The Morpheus8 treatment combines micro needling with radio-frequency to stimulate collagen production and encourage skin cell turnover. However, this is often used for necks and knees.
When will I begin to see real results from my face lift?
According to experts, you will see immediate change to your facial appearance following the procedure. However, there will be bruising and swelling for the first few weeks which means the real results may be unclear. Fully healing from face lifts can take roughly 2 to 3 months and therefore you may have to wait a few months before truly seeing and appreciating your facelift results.
How soon can I return to work after getting a face lift?
Certainly not for the first few days at least. For the first few days following a facelift you need to be carefully positioned with your head elevated and avoid any remotely strenuous activity. For the first week after surgery you should take things very slowly and continue to avoid active tasks. It is also important to consider that you will be unable to wash your hair or shower properly or wear certain clothes for the first few days and potentially even weeks to avoid harming the incisions. Depending on your job, some people can return to work sooner than others.
Is having a face lift similar to getting fillers?
The main difference between fillers and a face lift is how long the results last. Fillers are temporary and therefore are booked regularly for top ups. Meanwhile, real face lifts can last for up to 10 years, sometimes even longer. The two are so different that it is possible to get them both in conjunction with eachother.
Will I get scars from a face lift?
As with any surgical procedure, scarring is expected. However, how visible these scars will stay as time passes is a different question. Since face lifts use incisions in the hairline, behind the ears and beneath the chin, the scarring is less visible than if it were directly on the face. Also, scarring differs from person to person as some people’s skin repairs quicker than others. The best advice is to expect a scar.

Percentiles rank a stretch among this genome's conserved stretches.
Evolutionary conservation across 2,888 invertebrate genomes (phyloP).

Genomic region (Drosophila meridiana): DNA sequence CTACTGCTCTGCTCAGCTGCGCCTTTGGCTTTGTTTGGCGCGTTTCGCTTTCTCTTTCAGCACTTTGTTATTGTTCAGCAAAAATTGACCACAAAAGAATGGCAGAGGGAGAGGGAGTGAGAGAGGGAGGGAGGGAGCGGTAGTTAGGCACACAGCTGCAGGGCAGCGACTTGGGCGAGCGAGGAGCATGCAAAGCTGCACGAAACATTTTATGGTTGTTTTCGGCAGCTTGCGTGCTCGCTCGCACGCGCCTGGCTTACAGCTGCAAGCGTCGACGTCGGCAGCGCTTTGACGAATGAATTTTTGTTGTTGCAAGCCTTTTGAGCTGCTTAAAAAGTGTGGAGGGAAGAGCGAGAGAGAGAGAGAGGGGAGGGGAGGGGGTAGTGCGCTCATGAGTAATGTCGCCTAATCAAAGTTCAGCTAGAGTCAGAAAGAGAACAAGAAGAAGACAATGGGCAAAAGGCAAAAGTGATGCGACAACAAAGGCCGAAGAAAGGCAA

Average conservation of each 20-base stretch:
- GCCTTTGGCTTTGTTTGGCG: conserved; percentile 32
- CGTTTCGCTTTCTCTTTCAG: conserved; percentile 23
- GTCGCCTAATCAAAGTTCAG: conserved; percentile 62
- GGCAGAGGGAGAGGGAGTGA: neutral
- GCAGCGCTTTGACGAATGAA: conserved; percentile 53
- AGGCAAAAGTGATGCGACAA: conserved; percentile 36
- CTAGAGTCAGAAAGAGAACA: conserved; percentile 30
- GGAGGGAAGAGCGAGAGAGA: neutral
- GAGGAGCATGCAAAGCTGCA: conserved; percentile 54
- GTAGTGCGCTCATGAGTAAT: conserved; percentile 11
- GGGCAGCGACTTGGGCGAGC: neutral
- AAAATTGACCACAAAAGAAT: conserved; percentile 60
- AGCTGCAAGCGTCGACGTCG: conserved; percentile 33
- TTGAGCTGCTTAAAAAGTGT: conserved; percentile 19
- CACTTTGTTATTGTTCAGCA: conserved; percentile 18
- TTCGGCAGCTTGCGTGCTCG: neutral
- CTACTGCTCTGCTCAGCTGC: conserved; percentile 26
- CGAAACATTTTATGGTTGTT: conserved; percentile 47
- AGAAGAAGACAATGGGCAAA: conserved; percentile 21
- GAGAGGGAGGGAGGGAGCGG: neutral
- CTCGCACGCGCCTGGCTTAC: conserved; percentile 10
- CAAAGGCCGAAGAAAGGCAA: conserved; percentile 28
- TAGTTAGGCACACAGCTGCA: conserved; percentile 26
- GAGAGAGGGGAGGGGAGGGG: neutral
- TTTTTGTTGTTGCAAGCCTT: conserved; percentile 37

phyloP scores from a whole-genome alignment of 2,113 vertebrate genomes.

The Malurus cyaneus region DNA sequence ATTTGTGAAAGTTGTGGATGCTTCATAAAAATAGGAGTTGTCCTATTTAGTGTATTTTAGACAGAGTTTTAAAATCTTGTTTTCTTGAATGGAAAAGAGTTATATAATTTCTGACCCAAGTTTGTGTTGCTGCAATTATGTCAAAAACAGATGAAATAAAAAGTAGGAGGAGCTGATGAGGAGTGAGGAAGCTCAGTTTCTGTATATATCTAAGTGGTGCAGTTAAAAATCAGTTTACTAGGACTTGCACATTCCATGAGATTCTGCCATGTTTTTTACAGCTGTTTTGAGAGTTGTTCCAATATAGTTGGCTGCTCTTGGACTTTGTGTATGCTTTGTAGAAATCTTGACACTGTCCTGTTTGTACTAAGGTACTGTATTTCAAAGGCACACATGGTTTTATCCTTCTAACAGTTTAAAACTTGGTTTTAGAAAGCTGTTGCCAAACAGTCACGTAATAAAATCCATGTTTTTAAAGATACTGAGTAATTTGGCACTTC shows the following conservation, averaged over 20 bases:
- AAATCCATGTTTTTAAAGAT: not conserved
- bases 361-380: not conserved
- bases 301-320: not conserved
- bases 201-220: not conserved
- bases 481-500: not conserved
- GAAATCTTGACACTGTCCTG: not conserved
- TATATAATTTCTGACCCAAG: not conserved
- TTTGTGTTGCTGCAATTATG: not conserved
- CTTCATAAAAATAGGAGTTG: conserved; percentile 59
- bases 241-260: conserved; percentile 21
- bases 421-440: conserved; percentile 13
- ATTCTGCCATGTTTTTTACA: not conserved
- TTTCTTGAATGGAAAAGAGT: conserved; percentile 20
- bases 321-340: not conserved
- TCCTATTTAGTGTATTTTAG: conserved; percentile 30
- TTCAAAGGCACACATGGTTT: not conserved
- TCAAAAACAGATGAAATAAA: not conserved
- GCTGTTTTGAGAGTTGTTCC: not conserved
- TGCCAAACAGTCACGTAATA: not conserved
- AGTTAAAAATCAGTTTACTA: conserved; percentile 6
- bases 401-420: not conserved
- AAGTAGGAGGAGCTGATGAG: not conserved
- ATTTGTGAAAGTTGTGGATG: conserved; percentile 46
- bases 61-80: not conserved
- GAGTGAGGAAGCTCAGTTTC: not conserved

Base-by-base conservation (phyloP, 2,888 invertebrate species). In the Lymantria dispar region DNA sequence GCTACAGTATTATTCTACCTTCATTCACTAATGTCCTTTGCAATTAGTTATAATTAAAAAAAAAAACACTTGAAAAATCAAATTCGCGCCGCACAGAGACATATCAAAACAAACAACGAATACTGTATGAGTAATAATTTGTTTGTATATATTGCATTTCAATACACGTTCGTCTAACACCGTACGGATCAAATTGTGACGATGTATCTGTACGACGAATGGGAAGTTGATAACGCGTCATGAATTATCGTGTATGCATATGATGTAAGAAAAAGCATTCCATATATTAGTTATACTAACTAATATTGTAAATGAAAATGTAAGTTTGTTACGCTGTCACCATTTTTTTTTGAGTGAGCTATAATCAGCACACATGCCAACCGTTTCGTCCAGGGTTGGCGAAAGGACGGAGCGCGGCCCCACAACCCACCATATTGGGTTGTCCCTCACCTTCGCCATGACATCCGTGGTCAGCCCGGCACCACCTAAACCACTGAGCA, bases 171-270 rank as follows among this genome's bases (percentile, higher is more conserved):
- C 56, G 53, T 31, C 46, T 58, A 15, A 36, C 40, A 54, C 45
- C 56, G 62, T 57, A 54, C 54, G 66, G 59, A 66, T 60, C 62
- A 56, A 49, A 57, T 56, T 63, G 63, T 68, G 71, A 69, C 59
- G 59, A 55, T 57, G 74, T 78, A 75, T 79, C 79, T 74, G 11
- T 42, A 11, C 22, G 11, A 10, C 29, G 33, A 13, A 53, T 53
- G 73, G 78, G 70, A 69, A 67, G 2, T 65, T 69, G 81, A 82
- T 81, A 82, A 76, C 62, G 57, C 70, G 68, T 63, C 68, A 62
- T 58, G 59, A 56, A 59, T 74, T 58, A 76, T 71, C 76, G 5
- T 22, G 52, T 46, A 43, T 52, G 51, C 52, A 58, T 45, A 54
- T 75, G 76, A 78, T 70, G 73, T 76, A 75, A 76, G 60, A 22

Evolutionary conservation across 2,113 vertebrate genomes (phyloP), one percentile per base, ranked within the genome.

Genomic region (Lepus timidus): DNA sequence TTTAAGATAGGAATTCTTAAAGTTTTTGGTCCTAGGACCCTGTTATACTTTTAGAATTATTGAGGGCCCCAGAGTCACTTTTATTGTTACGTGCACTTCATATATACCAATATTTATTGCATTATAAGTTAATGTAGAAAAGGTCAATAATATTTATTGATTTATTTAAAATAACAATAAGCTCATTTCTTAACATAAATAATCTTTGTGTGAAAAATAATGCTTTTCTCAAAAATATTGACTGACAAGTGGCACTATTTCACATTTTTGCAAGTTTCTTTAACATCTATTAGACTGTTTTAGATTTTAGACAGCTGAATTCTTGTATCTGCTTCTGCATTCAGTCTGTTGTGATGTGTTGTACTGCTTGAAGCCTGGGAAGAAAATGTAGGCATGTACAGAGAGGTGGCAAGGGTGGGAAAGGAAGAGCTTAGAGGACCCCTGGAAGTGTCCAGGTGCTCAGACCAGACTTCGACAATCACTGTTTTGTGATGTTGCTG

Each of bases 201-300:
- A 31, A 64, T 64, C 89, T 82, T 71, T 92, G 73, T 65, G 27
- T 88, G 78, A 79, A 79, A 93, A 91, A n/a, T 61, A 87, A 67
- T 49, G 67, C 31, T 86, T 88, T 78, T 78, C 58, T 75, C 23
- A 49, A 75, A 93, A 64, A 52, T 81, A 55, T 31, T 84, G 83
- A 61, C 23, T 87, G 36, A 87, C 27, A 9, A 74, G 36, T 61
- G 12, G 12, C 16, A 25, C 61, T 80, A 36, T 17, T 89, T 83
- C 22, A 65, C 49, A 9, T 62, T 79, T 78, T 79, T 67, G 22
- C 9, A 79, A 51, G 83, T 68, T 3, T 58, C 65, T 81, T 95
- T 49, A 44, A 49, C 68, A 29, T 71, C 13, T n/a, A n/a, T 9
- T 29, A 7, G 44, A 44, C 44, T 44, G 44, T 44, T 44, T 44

How long does a face lift last?
Broadly speaking, the benefits of a facelift can last for up to 10 years. However, this does differ depending on how old you were when you had the procedure and how much your skin has changed since then. For example, you may need to have another face lift in the future if your skin has aged considerably since the last.
Does a facelift look natural?
Depending on how dramatic you want your transformation to be and how bad the skin is wrinkled or sagging, a facelift can sometimes look natural. If you are looking for a more natural look, this is something that can be discussed with your surgeon in your consultant appointments.
At what age is a face lift usually performed?
There is no baseline age for face lifts, however, it is not worth getting a face lift until you begin to see significant signs of aging as it is an expensive procedure to undertake. The most common age range of people having facelifts starts at 30 and can go up to roughly 80, although people that are older and younger than these ages can still have a face lift if they wish and their health allows.
Can I complain about my surgeon if things go wrong?
It is important to know that you can complain if things go wrong in your surgery. At first instance, you should contact the cosmetic surgery where you had the procedure and request help, reparation or rectification. If you continue to have concerns about your care after this point, you should seek support from the Quality Care Commission or make a complaint about your doctor to the General Medical Council.
What other facial surgery is available?
There are plenty of other kinds of facial surgery available across the UK. Some of the most common cosmetic surgery includes Rhinoplasty (nose reshaping), Blepharoplasty (eyelid reduction), Otoplasty (ear correction) and brow lift.